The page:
Short-acting insulin. Novolin R has been approved by the FDA to improve glycemic control in pediatric patients aged 2-18 y with type 1 DM; however, it has not been studied in pediatric patients with type 2 DM. Humulin R is indicated to improve glycemic control in pediatric patients with diabetes mellitus requiring more than 200 units of insulin per day; however, there are no well-controlled studies of use of concentrated Humulin R U-500 in children. Onset of action is 0.25-1 h, peak activity is 1.5-4 h, and duration of action is 5-9 h.

Insulin NPH (Humulin N, Novolin N)

Intermediate-acting insulin. It is indicated to improve glycemic control in pediatric patients with type 1 diabetes mellitus. Onset of action is 3-4 h, peak effect is in 8-14 h, and usual duration of action is 16-24 h.

Insulin glargine (Lantus)

Long-acting insulin. The safety and effectiveness of glargine U-100 have been established in pediatric patients (6-15 y) with type 1 DM; however, it has not been studied in pediatric patients with type 2 DM. In addition, the safety and effectiveness of glargine U-300 have not been established in pediatric patients. Onset of action is 3-4 h, no pronounced peaks, and duration of action ranges from 10.8 h to more than 24 h.

Insulin detemir (Levemir)

Long-acting insulin. Insulin detemir is indicated for once- or twice-daily SC administration for the treatment of pediatric patients (aged 6-17 years) with type 1 DM; however, detemir has not been studied in pediatric patients with type 2 DM. Onset of action is 3-4 h, peak activity is 6-8 h, and duration of action ranges from 5.7 h (low dose) to 23.2 h (high dose). Prolonged action is a result of the slow systemic absorption of detemir molecules from the injection site. This agent is indicated not only for daily or twice-daily SC administration for adults and pediatric patients with type 1 DM, it is also indicated for adults with type 2 DM who require long-acting basal insulin for hyperglycemic control.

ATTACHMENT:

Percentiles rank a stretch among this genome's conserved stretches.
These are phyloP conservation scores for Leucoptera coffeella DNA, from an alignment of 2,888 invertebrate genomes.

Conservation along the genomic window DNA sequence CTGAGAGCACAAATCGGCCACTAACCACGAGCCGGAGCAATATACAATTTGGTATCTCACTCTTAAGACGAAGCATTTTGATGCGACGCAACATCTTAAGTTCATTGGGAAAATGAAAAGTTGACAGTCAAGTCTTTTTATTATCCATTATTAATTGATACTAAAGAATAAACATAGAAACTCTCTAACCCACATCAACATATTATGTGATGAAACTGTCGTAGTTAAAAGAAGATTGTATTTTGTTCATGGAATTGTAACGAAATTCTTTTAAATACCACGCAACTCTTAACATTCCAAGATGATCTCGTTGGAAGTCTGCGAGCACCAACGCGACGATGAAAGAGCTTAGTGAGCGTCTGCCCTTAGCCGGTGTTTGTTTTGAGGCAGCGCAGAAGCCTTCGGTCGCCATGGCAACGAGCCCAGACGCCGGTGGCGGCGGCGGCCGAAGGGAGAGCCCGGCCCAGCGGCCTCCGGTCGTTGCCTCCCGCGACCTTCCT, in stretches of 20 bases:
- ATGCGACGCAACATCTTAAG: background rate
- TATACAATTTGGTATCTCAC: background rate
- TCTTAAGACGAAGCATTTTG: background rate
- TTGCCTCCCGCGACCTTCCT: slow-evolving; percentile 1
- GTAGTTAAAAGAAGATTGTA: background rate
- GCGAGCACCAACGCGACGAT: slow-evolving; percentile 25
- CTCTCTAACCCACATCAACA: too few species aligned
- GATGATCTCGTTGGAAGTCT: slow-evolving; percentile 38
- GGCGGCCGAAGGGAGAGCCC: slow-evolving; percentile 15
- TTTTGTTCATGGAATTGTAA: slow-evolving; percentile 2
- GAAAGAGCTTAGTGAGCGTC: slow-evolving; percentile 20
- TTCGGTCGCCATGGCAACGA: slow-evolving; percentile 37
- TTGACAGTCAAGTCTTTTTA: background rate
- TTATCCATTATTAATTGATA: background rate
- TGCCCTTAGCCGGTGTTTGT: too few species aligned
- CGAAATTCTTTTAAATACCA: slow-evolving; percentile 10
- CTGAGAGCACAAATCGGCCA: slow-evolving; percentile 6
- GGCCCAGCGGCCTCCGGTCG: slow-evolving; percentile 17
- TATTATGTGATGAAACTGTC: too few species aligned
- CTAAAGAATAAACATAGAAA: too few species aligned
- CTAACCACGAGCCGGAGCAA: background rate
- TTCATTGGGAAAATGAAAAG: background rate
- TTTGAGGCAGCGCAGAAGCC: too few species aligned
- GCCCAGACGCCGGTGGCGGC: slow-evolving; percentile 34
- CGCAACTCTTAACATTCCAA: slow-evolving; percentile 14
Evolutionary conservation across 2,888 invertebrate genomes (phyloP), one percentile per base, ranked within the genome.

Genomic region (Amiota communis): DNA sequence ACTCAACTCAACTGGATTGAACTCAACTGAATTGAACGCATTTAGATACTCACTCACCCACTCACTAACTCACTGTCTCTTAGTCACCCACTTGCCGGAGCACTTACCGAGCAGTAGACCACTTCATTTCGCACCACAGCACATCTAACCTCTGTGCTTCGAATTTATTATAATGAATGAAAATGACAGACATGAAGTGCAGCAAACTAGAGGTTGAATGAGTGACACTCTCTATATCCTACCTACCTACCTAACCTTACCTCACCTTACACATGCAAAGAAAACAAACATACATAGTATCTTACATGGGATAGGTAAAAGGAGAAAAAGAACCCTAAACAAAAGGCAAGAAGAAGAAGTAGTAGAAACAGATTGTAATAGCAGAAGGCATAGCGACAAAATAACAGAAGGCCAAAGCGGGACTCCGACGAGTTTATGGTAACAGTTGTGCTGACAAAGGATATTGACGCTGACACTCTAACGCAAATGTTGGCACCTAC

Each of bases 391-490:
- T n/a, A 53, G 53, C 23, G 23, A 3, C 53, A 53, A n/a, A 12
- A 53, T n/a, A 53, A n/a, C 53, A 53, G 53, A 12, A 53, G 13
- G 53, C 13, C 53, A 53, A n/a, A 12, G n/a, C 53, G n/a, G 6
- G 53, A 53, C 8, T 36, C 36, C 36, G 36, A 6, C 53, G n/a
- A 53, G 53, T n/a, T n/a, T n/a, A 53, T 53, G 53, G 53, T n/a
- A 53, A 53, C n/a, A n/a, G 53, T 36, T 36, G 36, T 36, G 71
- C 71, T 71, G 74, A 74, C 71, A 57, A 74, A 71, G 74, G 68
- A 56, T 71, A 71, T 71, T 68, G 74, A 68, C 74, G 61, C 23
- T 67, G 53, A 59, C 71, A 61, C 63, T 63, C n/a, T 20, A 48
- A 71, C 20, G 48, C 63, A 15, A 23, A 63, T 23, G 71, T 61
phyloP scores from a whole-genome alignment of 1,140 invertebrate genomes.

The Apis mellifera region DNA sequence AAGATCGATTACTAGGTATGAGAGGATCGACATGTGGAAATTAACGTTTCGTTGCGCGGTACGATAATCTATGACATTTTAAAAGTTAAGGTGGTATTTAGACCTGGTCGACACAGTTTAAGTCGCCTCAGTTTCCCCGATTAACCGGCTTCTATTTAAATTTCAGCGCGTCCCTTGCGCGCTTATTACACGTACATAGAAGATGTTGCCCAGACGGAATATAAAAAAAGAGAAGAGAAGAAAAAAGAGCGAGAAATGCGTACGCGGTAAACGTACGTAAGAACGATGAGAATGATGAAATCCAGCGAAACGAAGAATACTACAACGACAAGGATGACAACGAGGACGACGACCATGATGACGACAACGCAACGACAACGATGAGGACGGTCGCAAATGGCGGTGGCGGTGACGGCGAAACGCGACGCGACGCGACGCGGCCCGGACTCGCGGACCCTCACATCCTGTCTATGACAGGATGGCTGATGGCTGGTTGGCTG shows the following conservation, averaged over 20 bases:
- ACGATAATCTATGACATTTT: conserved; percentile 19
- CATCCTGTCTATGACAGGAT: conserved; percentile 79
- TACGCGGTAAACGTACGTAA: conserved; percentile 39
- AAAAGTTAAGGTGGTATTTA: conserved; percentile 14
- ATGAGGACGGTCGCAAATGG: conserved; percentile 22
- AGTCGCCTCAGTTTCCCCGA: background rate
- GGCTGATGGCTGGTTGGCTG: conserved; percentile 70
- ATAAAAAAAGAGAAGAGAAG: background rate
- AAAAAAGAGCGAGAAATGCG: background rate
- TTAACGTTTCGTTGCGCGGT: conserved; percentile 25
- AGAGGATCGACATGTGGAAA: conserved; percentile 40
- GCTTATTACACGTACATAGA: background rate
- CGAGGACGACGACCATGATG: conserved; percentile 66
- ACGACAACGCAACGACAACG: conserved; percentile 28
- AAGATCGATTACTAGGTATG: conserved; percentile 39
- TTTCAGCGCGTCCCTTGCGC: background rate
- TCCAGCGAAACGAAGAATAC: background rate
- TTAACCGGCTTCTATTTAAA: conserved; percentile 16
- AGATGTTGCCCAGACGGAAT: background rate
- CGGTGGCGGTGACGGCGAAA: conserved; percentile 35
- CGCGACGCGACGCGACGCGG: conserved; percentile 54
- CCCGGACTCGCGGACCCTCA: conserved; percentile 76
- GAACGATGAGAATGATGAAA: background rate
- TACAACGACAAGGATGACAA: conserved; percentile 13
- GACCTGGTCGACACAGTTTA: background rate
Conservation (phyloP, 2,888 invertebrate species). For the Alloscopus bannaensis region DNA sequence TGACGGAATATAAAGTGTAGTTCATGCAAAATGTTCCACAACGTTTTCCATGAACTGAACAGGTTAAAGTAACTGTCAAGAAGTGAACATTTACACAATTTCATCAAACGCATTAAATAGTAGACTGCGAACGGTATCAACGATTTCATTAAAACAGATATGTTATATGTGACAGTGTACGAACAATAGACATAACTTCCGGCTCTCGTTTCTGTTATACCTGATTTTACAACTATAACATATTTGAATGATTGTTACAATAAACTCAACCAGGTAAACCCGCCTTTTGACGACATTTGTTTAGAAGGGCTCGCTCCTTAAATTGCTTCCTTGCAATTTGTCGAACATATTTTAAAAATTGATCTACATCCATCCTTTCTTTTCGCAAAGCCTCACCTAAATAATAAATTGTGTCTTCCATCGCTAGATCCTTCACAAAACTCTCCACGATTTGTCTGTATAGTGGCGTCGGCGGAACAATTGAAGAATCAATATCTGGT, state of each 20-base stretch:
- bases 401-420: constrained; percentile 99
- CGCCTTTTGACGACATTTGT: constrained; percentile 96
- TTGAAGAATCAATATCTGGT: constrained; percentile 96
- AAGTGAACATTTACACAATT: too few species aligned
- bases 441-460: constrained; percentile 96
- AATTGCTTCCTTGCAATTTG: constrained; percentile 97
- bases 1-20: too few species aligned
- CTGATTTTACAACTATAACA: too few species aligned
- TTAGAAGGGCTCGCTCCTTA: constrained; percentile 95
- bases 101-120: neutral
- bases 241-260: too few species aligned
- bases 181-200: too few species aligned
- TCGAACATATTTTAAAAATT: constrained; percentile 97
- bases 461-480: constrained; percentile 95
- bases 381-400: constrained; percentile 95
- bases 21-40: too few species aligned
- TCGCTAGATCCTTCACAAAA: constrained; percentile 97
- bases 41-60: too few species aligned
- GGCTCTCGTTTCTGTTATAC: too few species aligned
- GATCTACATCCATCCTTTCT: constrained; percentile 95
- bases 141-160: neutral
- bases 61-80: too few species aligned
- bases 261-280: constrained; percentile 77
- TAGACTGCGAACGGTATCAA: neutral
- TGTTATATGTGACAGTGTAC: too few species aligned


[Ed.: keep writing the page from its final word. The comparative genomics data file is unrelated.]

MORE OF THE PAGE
Insulin detemir's primary activity is regulation of glucose metabolism. It binds to insulin receptors and lowers blood glucose by facilitating cellular uptake of glucose into skeletal muscle and fat. The drug also inhibits glucose output from the liver. It inhibits lipolysis in adipocytes, inhibits proteolysis, and enhances protein synthesis.

Insulin degludec (Tresiba)

Ultra–long-acting insulin. Insulin degludec is approved by the FDA to improve glycemic control in pediatric patients aged >1 y with type 1 or type 2 DM. It usually takes 3-4 days for insulin degludec to reach steady state, peak plasma time is 9 h and the durations of action is at least 42 h. It is highly protein bound, and following SC, the protein-binding provides a depot effect.

Insulin degludec is produced by a process that includes expression of recombinant DNA in Saccharomyces cerevisiae followed by chemical modification. Insulin degludec differs from human insulin in that the amino acid threonine in position B30 has been omitted and a side-chain consisting of glutamic acid and a C16 fatty acid has been attached.